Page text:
The Chiefs recommended Indian Affairs establish a means by which Indian business ventures can secure bonding for a wide range of activities. Also, that bonding should be a reasonable cost, and easily available when needed.
They asked that the government provide a full account of Indian monies held in trust, and that in-
terest on the money should be paid at the highest rate - that of the chartered banks.
Additional resolutions called for the government to fulfill its obligations in the area of agriculture assistance by providing assistance and funding to enable Bands to realize economic independence; that proper and contemporary nursing and retirement facilities be provided to the elderly; and that Indian veterans receive the same rights, privileges, and services that non-Indians receive under the Veterans Act.
Women's rights were supported by the conference when the Indian Rights for Women group was allocated additional funding for research. It was felt that Treaty Indian women have a special status as 'Citizens Plus', but are not benefiting from research done by
The Chiefs demanded that the government put a halt to the harrassment of Indian people by the RCMP. They called for a new system of justice that would be suitable to, and accepted by, Indians.
Regarding the rights of children, the conference supported the Indian lawyers' call for Indian control over the welfare system. They said too many children are being taken away from Indians and placed in non-Indian homes by provincial placement authorities.
The loss of Indian children threatens the fundamental framework of Indian culture, and the survival of the Indian people.
Other resolutions passed by Chiefs included: a call for the government to amend the Fisheries Act, and the Provincial Fishery Regulations, to fall in line with treaty and aboriginal rights to fish freely; support of the Dene Nation and their position against the Norman Wells Pipeline; the development of a national Indian Media body; immediate settlement of land claims for those who were never provided land; immediate settlement of all land claims; the setting aside of a section of Jasper Park for Chief Robert Smallboy and his people; to develop new technology for a natural Indian way of life; the provision of funding in order to develop better educational programs; support of the National Indian Sports Council as the govern-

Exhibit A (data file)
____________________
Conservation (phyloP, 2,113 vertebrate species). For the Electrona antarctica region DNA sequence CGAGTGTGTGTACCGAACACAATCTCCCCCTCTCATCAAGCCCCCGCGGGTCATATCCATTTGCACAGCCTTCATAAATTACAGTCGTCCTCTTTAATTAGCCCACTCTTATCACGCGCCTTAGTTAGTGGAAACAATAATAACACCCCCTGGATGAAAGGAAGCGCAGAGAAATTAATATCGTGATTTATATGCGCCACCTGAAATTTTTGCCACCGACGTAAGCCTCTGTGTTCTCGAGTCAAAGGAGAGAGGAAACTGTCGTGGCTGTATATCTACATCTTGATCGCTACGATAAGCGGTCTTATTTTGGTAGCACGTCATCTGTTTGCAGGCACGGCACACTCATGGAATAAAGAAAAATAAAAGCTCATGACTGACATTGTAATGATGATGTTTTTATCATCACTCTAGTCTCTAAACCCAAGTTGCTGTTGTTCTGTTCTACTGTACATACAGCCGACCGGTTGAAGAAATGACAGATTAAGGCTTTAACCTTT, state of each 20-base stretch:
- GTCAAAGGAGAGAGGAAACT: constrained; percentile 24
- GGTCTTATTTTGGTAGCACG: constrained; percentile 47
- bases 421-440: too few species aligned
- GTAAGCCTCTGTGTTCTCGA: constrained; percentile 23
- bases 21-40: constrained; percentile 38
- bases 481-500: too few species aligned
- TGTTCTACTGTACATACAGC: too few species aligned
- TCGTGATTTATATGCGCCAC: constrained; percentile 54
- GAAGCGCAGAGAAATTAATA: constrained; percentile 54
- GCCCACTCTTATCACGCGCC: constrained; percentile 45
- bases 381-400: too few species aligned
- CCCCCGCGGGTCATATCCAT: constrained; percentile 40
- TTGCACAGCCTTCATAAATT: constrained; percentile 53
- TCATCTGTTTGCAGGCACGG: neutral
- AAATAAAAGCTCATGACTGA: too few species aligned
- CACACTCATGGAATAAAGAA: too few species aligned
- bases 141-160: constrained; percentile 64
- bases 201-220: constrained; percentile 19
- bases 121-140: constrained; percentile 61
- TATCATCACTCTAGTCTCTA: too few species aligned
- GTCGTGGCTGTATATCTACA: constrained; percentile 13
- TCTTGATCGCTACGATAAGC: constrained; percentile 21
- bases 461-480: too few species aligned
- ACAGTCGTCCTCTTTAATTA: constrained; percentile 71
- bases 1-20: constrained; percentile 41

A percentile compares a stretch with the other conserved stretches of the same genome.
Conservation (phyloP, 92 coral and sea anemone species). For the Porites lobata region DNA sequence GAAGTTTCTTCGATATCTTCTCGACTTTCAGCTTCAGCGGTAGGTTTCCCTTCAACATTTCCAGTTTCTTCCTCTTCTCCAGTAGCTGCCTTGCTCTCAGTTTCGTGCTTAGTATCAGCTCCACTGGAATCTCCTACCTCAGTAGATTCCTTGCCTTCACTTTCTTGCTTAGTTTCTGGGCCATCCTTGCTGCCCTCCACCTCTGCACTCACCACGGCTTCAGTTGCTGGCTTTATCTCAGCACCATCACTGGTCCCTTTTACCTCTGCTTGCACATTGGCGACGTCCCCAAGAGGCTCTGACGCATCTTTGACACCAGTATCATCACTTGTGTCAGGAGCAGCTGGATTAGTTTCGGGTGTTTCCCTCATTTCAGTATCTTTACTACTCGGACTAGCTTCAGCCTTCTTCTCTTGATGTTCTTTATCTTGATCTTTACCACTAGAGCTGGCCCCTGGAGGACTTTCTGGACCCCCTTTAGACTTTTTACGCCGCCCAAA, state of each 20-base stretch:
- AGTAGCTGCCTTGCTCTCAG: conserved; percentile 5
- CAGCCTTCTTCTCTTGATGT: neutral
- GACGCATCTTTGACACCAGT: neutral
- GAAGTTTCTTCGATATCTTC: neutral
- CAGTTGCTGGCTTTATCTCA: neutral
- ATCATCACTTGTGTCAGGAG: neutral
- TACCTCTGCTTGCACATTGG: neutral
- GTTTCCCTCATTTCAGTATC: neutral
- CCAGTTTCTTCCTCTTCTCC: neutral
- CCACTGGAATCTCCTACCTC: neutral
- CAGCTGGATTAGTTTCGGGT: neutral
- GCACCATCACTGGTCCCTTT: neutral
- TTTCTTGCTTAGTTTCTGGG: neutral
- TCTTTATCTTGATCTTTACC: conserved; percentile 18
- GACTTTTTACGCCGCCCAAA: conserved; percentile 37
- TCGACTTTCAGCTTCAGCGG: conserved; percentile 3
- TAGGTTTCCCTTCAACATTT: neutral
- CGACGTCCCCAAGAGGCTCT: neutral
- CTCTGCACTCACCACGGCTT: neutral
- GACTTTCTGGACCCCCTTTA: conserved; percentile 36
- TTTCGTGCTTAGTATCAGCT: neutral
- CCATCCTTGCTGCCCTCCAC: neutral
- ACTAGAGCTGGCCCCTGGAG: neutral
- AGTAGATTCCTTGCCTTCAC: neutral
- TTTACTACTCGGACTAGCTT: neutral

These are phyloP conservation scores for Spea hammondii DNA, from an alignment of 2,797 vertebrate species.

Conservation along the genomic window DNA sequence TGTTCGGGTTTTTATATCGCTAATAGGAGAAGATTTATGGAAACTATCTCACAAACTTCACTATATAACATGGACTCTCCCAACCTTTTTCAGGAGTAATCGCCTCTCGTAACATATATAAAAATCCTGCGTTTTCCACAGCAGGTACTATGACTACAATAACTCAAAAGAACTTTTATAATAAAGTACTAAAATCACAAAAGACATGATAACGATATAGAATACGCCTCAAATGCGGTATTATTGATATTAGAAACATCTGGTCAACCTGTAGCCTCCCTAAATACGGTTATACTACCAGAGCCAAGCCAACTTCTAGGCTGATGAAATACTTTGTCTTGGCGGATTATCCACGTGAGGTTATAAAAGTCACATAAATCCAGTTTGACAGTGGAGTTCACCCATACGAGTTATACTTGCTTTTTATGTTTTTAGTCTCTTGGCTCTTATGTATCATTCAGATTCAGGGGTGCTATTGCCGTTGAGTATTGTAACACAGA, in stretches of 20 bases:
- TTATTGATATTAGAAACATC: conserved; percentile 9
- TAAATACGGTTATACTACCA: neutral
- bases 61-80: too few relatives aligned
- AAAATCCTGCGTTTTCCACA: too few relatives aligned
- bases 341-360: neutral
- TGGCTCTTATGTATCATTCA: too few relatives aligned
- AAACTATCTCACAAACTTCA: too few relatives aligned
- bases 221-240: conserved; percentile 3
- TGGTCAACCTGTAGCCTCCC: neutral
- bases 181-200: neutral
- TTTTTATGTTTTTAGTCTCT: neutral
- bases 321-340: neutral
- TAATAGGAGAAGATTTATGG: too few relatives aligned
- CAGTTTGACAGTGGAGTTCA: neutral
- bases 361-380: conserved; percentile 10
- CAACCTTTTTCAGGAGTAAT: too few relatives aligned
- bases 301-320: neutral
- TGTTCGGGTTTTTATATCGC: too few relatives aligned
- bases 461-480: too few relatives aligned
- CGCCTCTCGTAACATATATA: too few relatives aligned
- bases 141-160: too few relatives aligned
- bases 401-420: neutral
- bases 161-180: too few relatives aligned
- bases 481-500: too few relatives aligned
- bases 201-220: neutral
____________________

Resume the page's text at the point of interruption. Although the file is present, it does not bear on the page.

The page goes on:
STURGEON LAKE GROUP PERFORMED FOR CONFERENCE
The Sturgeon Singers Drummers lead by Henry Felix (right) performed during the arrival of runners carrying a Sacred Pouch from Alberta to the conference in Ottawa.
GETTING A HEAD IN THE PRIME MINISTER'S OFFICE
Chief John Snow of Morley, Alberta thanked Prime Minister Trudeau for speaking at the First Nation's Conference by presenting the nation's leader with a mounted bison head.
ing sports body for Indians; and, to hold a similar conference on the constitution in one year. The only major resolution tabled was one to adopt a National Flag of a Sovereign Indian Nation. The motion was tabled until further work on the proposal for Indian Government has been worked out and adopted.
In the top photograph the Prime Minister receives a parfleche bundle from Head Chief Jim Shot Both Sides of the Blood Tribe in Standoff, Alberta. The Sacred Pouch was carried to the conference by 12 Indian runners who completed a gruelling 25-day, kilometre run from the Alberta reserve to Ottawa.
The Pouch contains treaty records and documents of importance to the Indians, and was presented to the P.M. to remind him of the commitments made by the crown for Indians, but not honored by governments.
In the second photograph, Chief Rod King of the Lucky Man reserve meets the Prime Minister during the conference.